Freight capacity demand spurs China-Europe rail boom
Shippers have typically opted to use air freight for express shipments and ocean freight for non-urgent shipments of lower value. But with the Covid-19 pandemic still raging on, rail freight is emerging as a viable, and even popular, alternative that steers clear of volatile air freight rates and uncertain sailing schedules.
China-Europe rail services, in particular, have been on the rise following the easing of lockdown restrictions in China. Even at the peak of the country’s outbreak in February, rail freight volume remained high — a trend attributed mainly to pandemic supplies being shipped to Europe from manufacturing hubs in China.
According to data from the China State Railway Group, more than 1 billion tons of freight were recorded on state-operated railways between January and April, indicating a 2.4 percent increase year-on-year. With the gradual easing of lockdown restrictions and the resumption of business operations in both China and Europe, rail freight volumes are expected to grow further.
Logistics of Things speaks with Zafer Engin, Head of Value Added Services, DHL Global Forwarding China, to hear his insights on the China-Europe rail boom, and to understand how DHL is staying on track with the Covid-19 developments.
Why is rail freight being considered a viable alternative to other freight modes during this pandemic? How do journey times compare?
Rail freight has its own merits and has proven to be a popular mode of cargo transport in its own right, compared to air freight and ocean freight, even prior to the Covid-19 pandemic. It is a cheaper, more environmentally friendly alternative to air freight, and could be faster than ocean freight. The transit time is also highly reliable because of its fixed schedules.
Although many borders are now closed to passenger traffic, there has been minimal disruption to rail freight — mostly limited to minor delays and temporary congestion when restricted movement measures were first implemented.
Rail freight typically takes three to four weeks door-to-door, depending on the locations of the origin and destination. This is significantly faster than ocean freight, especially for destinations with fewer sailings, and cities or countries that are not close to ocean terminals such as in Central Eastern Europe or in Scandinavia.
Given the surge in demand, how is DHL Global Forwarding coping in terms of capacity?
As DHL Global Forwarding runs our own block train operations, we have managed to ensure that there is sufficient cargo capacity available for all customers.
However, the demand for space has been gradually increasing as countries reopen their economies amid the global pandemic. To avoid any delays, we’re advising our customers to share their volume projections, and consider placing bookings earlier than usual.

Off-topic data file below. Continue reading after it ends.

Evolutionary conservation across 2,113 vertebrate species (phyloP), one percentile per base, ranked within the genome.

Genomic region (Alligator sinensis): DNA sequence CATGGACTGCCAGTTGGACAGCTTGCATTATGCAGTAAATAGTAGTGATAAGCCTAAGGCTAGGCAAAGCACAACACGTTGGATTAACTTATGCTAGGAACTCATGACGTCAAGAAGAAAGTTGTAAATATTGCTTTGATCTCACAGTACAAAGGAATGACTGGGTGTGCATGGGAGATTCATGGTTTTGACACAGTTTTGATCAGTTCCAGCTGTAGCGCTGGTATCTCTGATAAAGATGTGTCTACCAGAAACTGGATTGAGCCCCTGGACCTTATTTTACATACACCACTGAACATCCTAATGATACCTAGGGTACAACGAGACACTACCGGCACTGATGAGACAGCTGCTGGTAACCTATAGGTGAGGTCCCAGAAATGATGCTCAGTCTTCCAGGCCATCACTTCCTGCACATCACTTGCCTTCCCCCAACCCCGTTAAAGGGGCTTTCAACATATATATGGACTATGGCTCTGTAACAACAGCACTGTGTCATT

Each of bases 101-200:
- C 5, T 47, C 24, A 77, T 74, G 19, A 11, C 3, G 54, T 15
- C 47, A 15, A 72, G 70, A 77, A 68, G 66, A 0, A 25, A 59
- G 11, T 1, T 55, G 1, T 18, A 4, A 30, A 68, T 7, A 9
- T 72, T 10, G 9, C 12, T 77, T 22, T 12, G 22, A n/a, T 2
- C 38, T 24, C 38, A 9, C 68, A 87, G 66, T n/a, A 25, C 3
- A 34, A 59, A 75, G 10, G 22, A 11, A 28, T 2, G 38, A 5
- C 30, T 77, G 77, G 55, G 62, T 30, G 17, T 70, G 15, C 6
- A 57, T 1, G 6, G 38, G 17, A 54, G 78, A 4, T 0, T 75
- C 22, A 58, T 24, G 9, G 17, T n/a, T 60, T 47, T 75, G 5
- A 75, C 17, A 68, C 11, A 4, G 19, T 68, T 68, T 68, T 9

Proper planning is key to a successful operation, especially during such challenging times.
Shipments have continued, and have even increased in volume, from China to Europe during the pandemic. Has that been the case for Eastbound volumes?
We have observed that the Chinese market, and Asian markets in general, have been recovering quite quickly from the pandemic.
In April, China lifted its 76-day lockdown in Wuhan, the epicenter of the coronavirus outbreak, with other cities following suit since then. Now that most factories are back in operation, they are under pressure to receive materials or components from European providers as manufacturing resumes.
China itself also has a massive consumer market with a demand for high-quality products from overseas. For instance, we have received inquiries to move mineral water from Italy to China. These factors have played a part in driving our eastbound volumes from Europe.
Which rail routes have been the most popular during this period?
There has not been much change since the pandemic does not affect geography. The most popular are country lanes located along the New Silk Road including Germany, Netherlands, Italy, Poland and Russia.
As the rail freight market is still growing amid the pandemic, we are constantly developing new lanes and scheduled services that offer accurate transit times and real-time tracking. There is a lot of interest in our first-of-its-kind express rail service from Xi’an, China, to Neuss in Germany that takes only 12 days, which is 25 percent faster than standard rail service.
Our LCL (less-than-container load) railway service, which offers a shorter transit time for smaller shipments, is growing in popularity as well. It is actually the most extensive on the market, with direct connections to Germany, Denmark, Sweden, Hungary, Poland, Finland and Russia.
Have you observed any trends on new types of cargo moved by rail freight?
We are currently moving almost all possible types of cargo, except for dangerous goods that are restricted on rail.
In recent months, we have seen an exceptionally high demand for the transport of personal protective equipment (PPE). For such cargo, we help our customers prepare the necessary documentation to ensure smooth export clearance and timely departure of the goods from China.
This article was adapted from an interview with The Loadstar.
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